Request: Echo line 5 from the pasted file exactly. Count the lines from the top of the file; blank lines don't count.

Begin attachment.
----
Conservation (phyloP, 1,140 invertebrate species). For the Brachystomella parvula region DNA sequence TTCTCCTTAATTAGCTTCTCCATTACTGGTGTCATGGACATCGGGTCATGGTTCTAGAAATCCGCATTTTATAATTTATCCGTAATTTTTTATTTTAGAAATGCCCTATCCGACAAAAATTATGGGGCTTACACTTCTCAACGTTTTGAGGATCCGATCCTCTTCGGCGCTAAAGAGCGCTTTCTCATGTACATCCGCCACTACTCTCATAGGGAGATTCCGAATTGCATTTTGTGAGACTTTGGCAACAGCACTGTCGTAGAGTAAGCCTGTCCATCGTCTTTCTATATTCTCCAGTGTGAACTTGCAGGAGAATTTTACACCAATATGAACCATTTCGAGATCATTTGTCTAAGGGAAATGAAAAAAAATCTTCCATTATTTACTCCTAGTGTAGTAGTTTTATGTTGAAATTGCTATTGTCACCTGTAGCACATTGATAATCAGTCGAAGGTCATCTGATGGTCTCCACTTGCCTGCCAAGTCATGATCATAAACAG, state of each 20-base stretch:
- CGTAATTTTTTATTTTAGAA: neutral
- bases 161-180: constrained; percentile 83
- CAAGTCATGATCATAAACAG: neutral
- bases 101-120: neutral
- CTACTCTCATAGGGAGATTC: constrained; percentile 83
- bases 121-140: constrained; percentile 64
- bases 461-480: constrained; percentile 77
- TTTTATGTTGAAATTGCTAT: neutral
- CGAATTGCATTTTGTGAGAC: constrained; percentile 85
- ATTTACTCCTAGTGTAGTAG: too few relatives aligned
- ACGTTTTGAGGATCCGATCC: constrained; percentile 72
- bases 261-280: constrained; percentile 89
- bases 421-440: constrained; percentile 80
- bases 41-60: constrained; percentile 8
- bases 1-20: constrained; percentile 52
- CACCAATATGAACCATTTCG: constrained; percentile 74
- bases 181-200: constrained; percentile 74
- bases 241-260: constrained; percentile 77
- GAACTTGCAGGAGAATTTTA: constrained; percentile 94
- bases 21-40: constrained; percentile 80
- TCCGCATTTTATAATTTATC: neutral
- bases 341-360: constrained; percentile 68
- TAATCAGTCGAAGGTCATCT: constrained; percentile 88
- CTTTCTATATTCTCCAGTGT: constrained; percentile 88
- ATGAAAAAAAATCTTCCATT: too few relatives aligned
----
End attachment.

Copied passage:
- bases 101-120: neutral